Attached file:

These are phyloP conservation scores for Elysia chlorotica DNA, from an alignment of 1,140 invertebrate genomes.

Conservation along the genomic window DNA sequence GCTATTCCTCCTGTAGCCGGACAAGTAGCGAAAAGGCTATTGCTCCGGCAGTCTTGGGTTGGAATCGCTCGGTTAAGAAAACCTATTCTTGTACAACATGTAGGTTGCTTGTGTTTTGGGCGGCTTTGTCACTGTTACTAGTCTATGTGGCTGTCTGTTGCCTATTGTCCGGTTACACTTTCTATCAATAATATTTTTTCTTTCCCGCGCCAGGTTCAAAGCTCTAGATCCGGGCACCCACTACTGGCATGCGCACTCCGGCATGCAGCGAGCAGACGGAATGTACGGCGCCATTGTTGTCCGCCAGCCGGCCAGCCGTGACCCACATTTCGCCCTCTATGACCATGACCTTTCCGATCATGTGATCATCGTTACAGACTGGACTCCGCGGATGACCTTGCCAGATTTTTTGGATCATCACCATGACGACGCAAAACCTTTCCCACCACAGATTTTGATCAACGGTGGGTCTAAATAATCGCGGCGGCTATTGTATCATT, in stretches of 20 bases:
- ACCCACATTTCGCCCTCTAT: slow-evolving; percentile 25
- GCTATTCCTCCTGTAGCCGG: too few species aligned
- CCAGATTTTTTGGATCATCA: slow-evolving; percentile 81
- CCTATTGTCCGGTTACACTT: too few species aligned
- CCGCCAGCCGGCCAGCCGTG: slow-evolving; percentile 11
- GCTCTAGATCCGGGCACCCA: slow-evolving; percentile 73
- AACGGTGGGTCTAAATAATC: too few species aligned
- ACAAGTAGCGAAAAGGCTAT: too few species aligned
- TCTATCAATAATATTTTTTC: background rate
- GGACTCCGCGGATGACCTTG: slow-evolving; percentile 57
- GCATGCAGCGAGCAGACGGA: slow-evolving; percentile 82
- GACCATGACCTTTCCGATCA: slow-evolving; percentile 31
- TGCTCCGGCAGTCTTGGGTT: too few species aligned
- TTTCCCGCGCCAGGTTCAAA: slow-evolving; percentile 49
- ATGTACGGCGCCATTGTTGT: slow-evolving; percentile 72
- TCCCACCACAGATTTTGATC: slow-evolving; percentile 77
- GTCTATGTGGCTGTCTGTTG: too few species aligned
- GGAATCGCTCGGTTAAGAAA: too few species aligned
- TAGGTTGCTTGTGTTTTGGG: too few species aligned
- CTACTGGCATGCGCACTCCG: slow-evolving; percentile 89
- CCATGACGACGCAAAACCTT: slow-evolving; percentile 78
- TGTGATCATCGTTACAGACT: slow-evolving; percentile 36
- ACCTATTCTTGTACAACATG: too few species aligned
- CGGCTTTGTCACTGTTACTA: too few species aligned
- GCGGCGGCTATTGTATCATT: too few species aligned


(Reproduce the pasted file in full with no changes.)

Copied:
These are phyloP conservation scores for Elysia chlorotica DNA, from an alignment of 1,140 invertebrate genomes.

Conservation along the genomic window DNA sequence GCTATTCCTCCTGTAGCCGGACAAGTAGCGAAAAGGCTATTGCTCCGGCAGTCTTGGGTTGGAATCGCTCGGTTAAGAAAACCTATTCTTGTACAACATGTAGGTTGCTTGTGTTTTGGGCGGCTTTGTCACTGTTACTAGTCTATGTGGCTGTCTGTTGCCTATTGTCCGGTTACACTTTCTATCAATAATATTTTTTCTTTCCCGCGCCAGGTTCAAAGCTCTAGATCCGGGCACCCACTACTGGCATGCGCACTCCGGCATGCAGCGAGCAGACGGAATGTACGGCGCCATTGTTGTCCGCCAGCCGGCCAGCCGTGACCCACATTTCGCCCTCTATGACCATGACCTTTCCGATCATGTGATCATCGTTACAGACTGGACTCCGCGGATGACCTTGCCAGATTTTTTGGATCATCACCATGACGACGCAAAACCTTTCCCACCACAGATTTTGATCAACGGTGGGTCTAAATAATCGCGGCGGCTATTGTATCATT, in stretches of 20 bases:
- ACCCACATTTCGCCCTCTAT: slow-evolving; percentile 25
- GCTATTCCTCCTGTAGCCGG: too few species aligned
- CCAGATTTTTTGGATCATCA: slow-evolving; percentile 81
- CCTATTGTCCGGTTACACTT: too few species aligned
- CCGCCAGCCGGCCAGCCGTG: slow-evolving; percentile 11
- GCTCTAGATCCGGGCACCCA: slow-evolving; percentile 73
- AACGGTGGGTCTAAATAATC: too few species aligned
- ACAAGTAGCGAAAAGGCTAT: too few species aligned
- TCTATCAATAATATTTTTTC: background rate
- GGACTCCGCGGATGACCTTG: slow-evolving; percentile 57
- GCATGCAGCGAGCAGACGGA: slow-evolving; percentile 82
- GACCATGACCTTTCCGATCA: slow-evolving; percentile 31
- TGCTCCGGCAGTCTTGGGTT: too few species aligned
- TTTCCCGCGCCAGGTTCAAA: slow-evolving; percentile 49
- ATGTACGGCGCCATTGTTGT: slow-evolving; percentile 72
- TCCCACCACAGATTTTGATC: slow-evolving; percentile 77
- GTCTATGTGGCTGTCTGTTG: too few species aligned
- GGAATCGCTCGGTTAAGAAA: too few species aligned
- TAGGTTGCTTGTGTTTTGGG: too few species aligned
- CTACTGGCATGCGCACTCCG: slow-evolving; percentile 89
- CCATGACGACGCAAAACCTT: slow-evolving; percentile 78
- TGTGATCATCGTTACAGACT: slow-evolving; percentile 36
- ACCTATTCTTGTACAACATG: too few species aligned
- CGGCTTTGTCACTGTTACTA: too few species aligned
- GCGGCGGCTATTGTATCATT: too few species aligned